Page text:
Whatever may be the case for Toland’s thesis, Christianity appeared then to be constituted of an infinite diversity, and had been since its origins: almost all opinions had been defended throughout its history. Of course, some authors like the Lutheran philosopher Johann Gottfried Herder (1744-1803) saw in that a strength: for them, Christianity drew its power from its ability to be embodied in diverse cultures and to express itself through ideas adapted to their time and their cultural context. But this raised the question about the essence of Christianity. If Christianity was everywhere different, if, over time, it had evolved, transformed in its dogmas, its practices and its institutions, could we still speak of a Christian identity? Some, like the theologian Adolf von Harnack (1851-1930), wanted to find this essence in the preaching of the historical Jesus as they thought they could reconstitute it. Others, like Ernst Troeltsch (1865-1923), concluded, on the contrary, that Christianity did not exist, at least not in the singular: there are Christianities, but they are never distinct from their historical and cultural environment. This raises another question and one which in my opinion remains relevant: how are we to think of what Christianity is or ought to be if we are not in a position to say what it really is, across centuries and cultures? What commonality, indeed, can we find between a liberal Parisian pastor from the 19th century and a Syriac monk from the Middle Ages or between a 21st century American televangelist and a third century anchorite? Not much…
Of course, it is always possible to stop at this realisation and fall into a swoon over the diversity of Christianity and use it as an argument to build “one’s own” Christianity, being careful not to confront it with that of others. Our era is enlightening, in that it sees the triumph of individualized adaptations of Christianity according to each person’s fads. And, it must be admitted, the Protestants are the champions in all categories of such an approach: you have only to go from one parish to one other to see how much, ultimately, this principle prevails according to the bias of the incumbent pastor.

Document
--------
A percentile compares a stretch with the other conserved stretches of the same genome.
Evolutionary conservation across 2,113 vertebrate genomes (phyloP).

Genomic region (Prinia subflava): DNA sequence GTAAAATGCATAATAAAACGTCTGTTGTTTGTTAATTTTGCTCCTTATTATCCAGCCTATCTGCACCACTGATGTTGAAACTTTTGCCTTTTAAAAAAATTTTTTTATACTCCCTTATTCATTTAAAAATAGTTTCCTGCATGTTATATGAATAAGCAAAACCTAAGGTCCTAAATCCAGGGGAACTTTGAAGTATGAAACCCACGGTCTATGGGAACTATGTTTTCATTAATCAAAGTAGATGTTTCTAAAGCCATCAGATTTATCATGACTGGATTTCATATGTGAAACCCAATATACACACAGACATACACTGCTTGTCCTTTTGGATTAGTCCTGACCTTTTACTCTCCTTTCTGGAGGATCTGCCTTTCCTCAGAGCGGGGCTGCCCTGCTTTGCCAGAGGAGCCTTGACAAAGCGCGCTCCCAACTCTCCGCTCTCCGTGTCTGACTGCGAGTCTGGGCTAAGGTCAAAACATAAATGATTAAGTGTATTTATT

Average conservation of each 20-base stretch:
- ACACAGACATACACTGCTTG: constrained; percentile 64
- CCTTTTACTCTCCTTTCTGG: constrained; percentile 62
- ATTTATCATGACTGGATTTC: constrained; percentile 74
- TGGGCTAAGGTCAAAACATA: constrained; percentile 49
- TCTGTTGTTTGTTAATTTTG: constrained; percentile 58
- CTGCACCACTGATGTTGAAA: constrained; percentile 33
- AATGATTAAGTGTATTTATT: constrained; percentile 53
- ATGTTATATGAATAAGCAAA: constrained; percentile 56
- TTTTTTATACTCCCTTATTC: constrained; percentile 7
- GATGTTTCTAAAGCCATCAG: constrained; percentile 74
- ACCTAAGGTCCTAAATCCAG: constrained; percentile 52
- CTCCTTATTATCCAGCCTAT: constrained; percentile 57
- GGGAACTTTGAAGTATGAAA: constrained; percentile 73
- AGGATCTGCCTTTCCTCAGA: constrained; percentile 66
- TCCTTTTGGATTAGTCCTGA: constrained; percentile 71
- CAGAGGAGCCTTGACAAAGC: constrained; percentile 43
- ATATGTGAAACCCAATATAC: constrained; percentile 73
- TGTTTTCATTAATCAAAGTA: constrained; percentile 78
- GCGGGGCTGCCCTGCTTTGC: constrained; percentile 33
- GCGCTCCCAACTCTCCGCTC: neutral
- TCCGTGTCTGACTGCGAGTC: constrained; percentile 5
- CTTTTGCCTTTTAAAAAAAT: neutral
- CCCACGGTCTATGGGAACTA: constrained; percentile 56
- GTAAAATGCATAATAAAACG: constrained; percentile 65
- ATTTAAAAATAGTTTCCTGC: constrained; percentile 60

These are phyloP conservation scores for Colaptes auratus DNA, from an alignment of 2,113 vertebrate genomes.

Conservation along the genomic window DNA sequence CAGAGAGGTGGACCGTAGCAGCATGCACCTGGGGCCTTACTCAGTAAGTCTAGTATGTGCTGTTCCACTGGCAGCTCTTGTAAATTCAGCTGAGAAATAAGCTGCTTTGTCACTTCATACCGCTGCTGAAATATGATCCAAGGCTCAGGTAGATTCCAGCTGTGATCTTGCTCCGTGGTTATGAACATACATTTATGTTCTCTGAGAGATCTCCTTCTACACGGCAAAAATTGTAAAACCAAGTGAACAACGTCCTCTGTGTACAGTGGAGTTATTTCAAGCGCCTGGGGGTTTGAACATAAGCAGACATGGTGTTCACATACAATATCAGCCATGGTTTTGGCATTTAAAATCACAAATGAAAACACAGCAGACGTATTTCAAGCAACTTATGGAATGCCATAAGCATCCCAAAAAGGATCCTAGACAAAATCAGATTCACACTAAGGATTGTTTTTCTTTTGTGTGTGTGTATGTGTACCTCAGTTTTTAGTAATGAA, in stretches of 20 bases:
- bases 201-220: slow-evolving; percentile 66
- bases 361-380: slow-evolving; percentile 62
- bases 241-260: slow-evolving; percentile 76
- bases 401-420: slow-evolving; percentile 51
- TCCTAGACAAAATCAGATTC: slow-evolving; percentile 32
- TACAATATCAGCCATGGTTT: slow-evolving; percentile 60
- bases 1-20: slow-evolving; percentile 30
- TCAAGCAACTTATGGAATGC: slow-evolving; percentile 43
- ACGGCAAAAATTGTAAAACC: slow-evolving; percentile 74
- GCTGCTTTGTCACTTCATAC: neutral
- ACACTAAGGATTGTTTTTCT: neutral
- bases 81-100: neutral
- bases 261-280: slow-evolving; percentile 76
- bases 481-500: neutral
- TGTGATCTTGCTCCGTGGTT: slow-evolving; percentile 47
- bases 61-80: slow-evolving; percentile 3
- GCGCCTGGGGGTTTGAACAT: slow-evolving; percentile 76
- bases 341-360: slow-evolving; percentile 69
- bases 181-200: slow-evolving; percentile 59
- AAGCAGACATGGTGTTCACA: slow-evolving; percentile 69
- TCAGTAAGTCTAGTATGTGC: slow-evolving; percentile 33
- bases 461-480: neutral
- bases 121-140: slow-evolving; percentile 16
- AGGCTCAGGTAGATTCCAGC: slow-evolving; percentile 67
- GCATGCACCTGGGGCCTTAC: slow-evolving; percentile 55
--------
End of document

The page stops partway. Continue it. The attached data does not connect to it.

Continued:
If, to my mind, this solution is not satisfactory, it is that the question ultimately posed by the historical observation that I have just made, is that of the community: how to form community with those who are so very distinct from me yet still wear the same label as me—that of “Christian”? And how are we to talk to one another if, apart from this name, we do not in the end share much in common? Of course once again, we can be satisfied with an individualistic approach—and individualism is also good. But then we are hard-pressed to think in community and therefore to talk to each other on the basis of what is “common”.
I think part of the answer to the question is in history. Not that we can find a common denominator or a way of thinking about God which would be acceptable to all. I think, on the contrary, that history often forces us to take a position and move forward in our thinking. To study a period in the history of theology, to understand its challenges, to try to grasp how the authors who expressed themselves in that way thought and why they thought like that, is often to wonder if I can agree and why I would answer yes or no to that question. So sometimes it is also to be able to let oneself be moved by such or such point of view that one did not expect to find in the writings of this or that author. It is to be able, therefore, to enter into a community of view, even into communion, with the author.
Now, from the point of view of the community about which I was talking above, it seems to me that this is a crucial factor. To do history is in the last instance to be able to meet another person whom you thought you were unable to understand and finally find yourself in a situation to understand them, in the strongest sense of the term—as when we say to someone, face to face, looking them in the eye: “I understand”. It is this understanding that is at the centre of the work of historians when they are interested in someone other than themselves, from a historical point of view. And it is also this understanding which should, it seems to me, be at the heart of our way of living the community and, If I dare use this word that we don’t necessarily like, the way we do Church.